Practice safe boating on Lake Tahoe

Tahoe’s record snowfall this winter has filled local drought-stricken waterways and now waders, swimmers, paddlers, boaters, anglers and even people just admiring the view at the water’s edge face dangerous conditions that have not been present during low water years.

“Already this year we have seen tragic accidents on our waterways,” said California State Parks Division of Boating and Waterways (DBW) Deputy Director Lynn Sadler in a press release. “To avoid further loss of life in cold, high water, it is critical that we exercise extra caution and awareness, especially after our prolonged low water years. We urge boaters and water enthusiasts to follow these water safety tips this summer and beyond.”

Know the Water

Sudden immersion in cold water can stimulate the gasp reflex, causing an involuntary inhalation of air or water. It can even trigger cardiac arrest, temporary paralysis, hypothermia that results in drowning. When faced with swift water, even the strongest swimmers may be easily overwhelmed.

Cold water entering the ear canal can cause vertigo and disorientation. This may confuse swimmers, causing them to venture deeper into the water.

Many unseen obstacles can be lurking below the water’s surface, especially with this year’s high, swift runoff following years of drought. Submerged rocks and debris can ensnare swimmers, while floating logs and branches are boating and tow sport hazards.

Know your Limits

Swimming in open water is more difficult than in a swimming pool; people tire more quickly and can get into trouble.

Cold water causes impairment leading to fatalities. It reduces body heat 25 to 30 times faster than air does at the same temperature.

Wear a Life Jacket

Conditions change quickly in open water and even the best swimmers can misjudge the water and their skills when boating or swimming. Wearing a properly-fitted U.S. Coast Guard-approved life jacket can increase survival time.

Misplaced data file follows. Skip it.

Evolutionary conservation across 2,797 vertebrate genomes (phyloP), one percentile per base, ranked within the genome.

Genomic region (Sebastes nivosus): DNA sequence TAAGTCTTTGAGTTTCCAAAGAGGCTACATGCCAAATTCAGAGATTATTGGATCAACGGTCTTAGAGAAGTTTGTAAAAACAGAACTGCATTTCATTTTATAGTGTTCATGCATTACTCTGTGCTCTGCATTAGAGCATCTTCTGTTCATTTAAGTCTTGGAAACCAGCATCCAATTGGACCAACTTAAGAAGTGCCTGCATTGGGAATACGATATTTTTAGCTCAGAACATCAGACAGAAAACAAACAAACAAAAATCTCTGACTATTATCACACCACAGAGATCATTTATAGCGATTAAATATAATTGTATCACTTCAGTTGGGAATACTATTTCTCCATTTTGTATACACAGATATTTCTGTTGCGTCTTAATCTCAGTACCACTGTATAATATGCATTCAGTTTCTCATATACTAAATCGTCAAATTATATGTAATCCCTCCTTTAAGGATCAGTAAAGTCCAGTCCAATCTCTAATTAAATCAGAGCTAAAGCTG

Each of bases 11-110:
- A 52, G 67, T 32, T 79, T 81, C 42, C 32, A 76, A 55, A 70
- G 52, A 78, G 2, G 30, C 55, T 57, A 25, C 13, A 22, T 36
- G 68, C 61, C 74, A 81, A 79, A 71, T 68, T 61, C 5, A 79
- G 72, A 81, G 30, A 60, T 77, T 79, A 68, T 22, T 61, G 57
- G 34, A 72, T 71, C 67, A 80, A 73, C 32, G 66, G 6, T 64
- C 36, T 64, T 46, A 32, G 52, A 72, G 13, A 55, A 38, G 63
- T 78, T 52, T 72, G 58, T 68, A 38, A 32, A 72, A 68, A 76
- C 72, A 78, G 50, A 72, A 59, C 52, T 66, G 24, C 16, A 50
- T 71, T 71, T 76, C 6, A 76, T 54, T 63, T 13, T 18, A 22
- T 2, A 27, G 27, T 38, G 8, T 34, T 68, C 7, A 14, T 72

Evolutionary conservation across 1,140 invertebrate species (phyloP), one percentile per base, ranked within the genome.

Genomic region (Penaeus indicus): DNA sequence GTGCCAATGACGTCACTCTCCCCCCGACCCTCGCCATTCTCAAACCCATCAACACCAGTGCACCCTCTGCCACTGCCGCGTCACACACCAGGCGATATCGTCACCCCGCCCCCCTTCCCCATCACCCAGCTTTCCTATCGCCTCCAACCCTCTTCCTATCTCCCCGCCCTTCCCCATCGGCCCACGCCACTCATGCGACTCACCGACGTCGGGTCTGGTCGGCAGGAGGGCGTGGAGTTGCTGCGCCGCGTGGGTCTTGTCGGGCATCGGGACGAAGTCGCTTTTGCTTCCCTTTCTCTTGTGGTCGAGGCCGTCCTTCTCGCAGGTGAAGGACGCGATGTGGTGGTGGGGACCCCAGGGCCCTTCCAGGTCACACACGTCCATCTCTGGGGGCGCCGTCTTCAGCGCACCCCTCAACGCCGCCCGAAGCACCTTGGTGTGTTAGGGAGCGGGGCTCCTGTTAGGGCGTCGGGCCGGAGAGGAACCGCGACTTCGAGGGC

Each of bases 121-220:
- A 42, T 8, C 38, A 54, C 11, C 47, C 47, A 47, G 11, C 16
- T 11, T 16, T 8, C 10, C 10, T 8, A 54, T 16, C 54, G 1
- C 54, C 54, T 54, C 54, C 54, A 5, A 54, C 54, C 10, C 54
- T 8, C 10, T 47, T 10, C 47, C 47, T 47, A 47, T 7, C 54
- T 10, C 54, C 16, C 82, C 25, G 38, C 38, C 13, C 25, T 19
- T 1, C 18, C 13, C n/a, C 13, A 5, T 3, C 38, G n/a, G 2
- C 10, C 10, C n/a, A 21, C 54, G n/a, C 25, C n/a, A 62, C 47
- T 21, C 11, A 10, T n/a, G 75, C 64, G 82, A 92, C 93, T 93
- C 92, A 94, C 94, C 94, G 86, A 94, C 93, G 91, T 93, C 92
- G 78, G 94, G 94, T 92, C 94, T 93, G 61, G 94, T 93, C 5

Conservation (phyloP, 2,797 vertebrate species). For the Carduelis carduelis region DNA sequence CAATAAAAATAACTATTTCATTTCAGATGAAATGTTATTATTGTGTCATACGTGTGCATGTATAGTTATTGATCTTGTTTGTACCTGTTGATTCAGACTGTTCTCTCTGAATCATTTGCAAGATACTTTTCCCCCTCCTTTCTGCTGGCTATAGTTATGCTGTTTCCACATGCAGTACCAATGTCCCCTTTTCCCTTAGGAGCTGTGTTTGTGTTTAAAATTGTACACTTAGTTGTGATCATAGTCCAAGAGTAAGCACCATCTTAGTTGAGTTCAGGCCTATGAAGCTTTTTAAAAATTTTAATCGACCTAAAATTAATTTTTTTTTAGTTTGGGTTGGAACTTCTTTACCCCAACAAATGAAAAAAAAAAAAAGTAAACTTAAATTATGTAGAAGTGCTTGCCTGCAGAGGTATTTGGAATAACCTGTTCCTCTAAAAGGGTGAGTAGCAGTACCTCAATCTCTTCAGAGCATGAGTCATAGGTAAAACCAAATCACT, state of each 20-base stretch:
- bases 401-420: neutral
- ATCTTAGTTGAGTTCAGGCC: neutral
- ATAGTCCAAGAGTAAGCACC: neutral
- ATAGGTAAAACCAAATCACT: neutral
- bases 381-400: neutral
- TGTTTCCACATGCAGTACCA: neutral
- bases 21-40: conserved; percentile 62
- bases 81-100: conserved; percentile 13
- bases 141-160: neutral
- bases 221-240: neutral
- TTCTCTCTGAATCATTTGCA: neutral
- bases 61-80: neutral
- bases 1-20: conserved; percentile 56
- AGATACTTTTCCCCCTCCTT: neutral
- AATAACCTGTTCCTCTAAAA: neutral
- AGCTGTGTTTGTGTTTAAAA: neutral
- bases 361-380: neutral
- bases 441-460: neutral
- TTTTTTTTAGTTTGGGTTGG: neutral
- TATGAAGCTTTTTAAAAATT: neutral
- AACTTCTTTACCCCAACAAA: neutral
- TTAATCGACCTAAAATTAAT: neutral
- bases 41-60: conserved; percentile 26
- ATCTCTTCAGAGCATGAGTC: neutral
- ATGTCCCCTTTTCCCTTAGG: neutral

A life jacket can also provide some thermal protection against the onset of cold water shock and keep you afloat until someone else can rescue you.

Parental Supervision

Actively supervise children in and around open bodies of water, giving them your undivided attention. Appoint a designated water watcher, taking turns with other adults.

Teach children that swimming in open water is not the same as swimming in a pool: they need to be aware of uneven surfaces and river currents.

Know the Law

Every child under age 13 must wear a Coast Guard-approved life jacket when on a moving recreational vessel of any length.

U.S. Coast Guard-approved life jackets must be accessible for each person on board a boat. This includes rigid or inflatable paddlecraft such as kayaks, canoes and standup paddleboards.

Every person on board a personal watercraft (popularly known as jet skis) and any person being towed behind a vessel must wear a Coast Guard-approved life jacket.

It is against the law to operate a boat or water ski with a blood alcohol concentration (BAC) of 0.08 percent or more. You can be arrested even when your BAC is less than 0.08 percent if conditions are deemed to be unsafe. |

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